Sarah Wakely is the editor of Practical Caravan magazine.  She believes that caravan sites are well placed to provide charging stations. Sarah explained: "One aspect of caravanning that really suits electric cars is the availability of electric hook-up points. After all, the vast majority of campsites have bollards for caravanners to connect to as soon as they're on site. Because the technology of electric cars is still very much in its infancy, it's not entirely clear whether campsites will be able, or willing, to provide car-charging facilities. But it's certainly going to be interesting to find out."

Why is the Model X ‘the special one’?

So what makes the Tesla Model X different from the pure electric vehicles which are not type approved for towing? The 713 lb-ft of torque offered by the vehicle is certainly a major factor in its towing capacity of 5,000 pounds, and so is the Trailer Sway Mitigation feature, which applies an electronic stability control system when trailer sway is detected.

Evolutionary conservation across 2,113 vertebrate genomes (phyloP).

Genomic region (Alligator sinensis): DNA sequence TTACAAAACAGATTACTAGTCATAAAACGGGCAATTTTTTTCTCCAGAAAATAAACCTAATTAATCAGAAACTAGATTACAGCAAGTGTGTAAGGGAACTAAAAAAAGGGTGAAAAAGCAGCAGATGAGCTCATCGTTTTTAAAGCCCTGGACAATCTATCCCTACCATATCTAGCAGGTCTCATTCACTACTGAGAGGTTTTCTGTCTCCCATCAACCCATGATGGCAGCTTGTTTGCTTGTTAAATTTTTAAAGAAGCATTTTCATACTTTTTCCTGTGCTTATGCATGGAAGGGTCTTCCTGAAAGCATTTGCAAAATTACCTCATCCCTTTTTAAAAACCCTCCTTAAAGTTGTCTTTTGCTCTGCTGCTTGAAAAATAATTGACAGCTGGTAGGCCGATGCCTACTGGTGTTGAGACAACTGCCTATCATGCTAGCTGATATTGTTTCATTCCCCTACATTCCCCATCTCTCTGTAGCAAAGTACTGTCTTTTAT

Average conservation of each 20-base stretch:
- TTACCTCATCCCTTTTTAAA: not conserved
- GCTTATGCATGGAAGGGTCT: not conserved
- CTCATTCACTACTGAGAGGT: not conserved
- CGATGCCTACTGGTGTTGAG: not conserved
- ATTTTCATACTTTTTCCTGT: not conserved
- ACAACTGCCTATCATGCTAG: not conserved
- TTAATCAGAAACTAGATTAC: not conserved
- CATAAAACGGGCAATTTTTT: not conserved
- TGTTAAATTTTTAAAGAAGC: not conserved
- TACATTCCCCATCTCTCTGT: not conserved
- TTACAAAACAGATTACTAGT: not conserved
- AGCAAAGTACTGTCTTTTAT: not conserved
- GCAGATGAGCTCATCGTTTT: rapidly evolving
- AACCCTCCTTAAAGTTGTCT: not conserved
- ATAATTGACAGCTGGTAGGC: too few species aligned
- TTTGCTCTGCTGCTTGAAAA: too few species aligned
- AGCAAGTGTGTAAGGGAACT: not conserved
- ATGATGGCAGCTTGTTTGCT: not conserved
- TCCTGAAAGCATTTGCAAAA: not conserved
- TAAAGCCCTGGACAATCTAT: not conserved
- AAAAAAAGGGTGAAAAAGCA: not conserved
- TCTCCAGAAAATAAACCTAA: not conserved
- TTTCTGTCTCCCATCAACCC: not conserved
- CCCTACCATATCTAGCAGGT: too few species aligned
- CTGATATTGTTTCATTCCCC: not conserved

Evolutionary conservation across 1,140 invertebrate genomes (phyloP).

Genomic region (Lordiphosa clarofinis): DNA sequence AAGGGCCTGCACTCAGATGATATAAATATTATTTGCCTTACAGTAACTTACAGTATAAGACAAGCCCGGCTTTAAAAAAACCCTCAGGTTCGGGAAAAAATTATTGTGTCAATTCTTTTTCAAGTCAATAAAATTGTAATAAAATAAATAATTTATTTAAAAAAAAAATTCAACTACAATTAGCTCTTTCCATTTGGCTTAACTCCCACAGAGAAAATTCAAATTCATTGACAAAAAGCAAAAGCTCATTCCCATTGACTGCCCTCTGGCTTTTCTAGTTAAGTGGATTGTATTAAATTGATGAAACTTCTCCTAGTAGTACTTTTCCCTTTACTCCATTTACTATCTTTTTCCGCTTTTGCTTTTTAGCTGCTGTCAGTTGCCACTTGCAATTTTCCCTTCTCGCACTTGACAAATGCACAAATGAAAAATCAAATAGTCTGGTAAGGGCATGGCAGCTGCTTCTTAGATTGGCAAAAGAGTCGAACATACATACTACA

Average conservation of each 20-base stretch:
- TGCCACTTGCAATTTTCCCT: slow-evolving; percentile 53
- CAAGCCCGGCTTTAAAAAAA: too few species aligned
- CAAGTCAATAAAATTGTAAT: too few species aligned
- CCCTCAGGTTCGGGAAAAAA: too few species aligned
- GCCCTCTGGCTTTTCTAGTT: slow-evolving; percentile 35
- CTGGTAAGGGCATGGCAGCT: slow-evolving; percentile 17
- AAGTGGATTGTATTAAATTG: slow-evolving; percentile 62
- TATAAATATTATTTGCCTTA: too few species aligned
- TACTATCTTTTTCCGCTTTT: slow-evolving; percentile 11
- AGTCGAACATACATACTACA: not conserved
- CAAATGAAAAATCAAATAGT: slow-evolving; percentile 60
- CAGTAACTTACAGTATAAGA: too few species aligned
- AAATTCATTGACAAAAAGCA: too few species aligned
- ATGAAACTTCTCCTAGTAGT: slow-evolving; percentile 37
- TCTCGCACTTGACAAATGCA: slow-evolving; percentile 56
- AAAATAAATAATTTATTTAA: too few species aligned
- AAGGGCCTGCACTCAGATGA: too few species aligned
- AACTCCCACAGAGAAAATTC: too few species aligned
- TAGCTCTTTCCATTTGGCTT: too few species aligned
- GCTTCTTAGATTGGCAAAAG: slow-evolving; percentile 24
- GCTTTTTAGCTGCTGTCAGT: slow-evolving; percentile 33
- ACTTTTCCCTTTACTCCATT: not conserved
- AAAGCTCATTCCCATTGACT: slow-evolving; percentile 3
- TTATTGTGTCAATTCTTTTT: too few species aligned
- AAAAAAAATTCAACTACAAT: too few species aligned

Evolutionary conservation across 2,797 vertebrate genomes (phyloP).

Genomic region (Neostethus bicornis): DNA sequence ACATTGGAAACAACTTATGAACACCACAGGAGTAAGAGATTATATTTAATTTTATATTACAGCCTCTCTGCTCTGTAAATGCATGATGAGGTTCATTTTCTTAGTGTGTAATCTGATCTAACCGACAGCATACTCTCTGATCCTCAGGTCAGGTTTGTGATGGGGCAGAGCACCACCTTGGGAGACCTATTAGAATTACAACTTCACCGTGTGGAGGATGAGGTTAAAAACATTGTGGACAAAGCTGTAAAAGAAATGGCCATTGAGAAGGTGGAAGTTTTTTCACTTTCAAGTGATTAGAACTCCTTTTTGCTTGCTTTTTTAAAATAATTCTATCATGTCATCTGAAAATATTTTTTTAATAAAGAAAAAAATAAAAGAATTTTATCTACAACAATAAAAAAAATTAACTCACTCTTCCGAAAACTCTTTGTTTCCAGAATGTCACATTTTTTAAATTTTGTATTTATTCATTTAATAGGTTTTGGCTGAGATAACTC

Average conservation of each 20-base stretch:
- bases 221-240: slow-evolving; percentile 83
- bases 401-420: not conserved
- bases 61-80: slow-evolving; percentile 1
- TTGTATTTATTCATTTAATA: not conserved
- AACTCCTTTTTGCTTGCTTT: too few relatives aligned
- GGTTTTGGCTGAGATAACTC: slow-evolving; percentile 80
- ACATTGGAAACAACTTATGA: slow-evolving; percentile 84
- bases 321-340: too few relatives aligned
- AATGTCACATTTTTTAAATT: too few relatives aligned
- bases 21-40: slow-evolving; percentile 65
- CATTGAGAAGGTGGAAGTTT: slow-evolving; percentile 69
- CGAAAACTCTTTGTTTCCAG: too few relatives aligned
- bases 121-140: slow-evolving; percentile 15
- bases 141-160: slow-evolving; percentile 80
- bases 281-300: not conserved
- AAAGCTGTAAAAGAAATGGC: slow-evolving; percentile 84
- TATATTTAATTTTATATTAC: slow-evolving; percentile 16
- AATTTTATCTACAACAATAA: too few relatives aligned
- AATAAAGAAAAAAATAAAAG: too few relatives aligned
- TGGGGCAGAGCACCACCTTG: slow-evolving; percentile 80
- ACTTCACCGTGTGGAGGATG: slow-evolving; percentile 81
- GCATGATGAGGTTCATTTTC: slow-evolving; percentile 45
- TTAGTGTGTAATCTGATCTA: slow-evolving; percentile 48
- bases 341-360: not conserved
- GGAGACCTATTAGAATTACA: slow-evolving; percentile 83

But just because the Tesla Model X is currently the only pure electric vehicle type approved for towing in the UK, that doesn’t mean that we won’t see other manufacturers follow their lead in the future. And as we will see in the next section, there are already several  hybrid electric vehicles which you can tow with.

Hybrids can tow, too!

There are a limited range of hybrid electric vehicles which are type approved for towing in the UK – these include:

-        Audi Q7 e-tron

-        BMW X5 40e

-        Kia Optima PHEV Sportswagon

-        Mitsubishi Outlander PHEV

-        Mercedes GLE 500e

-        Volkswagen GolfGTE

-        Volvo XC90 T8

-        Volvo XC60 T8



Neil Greentree is a towing expert who worked with Mitsubishi in testing on the Outlander PHEV. We asked him to explain why creating a hybrid vehicle fit for towing is a challenge for manufacturers.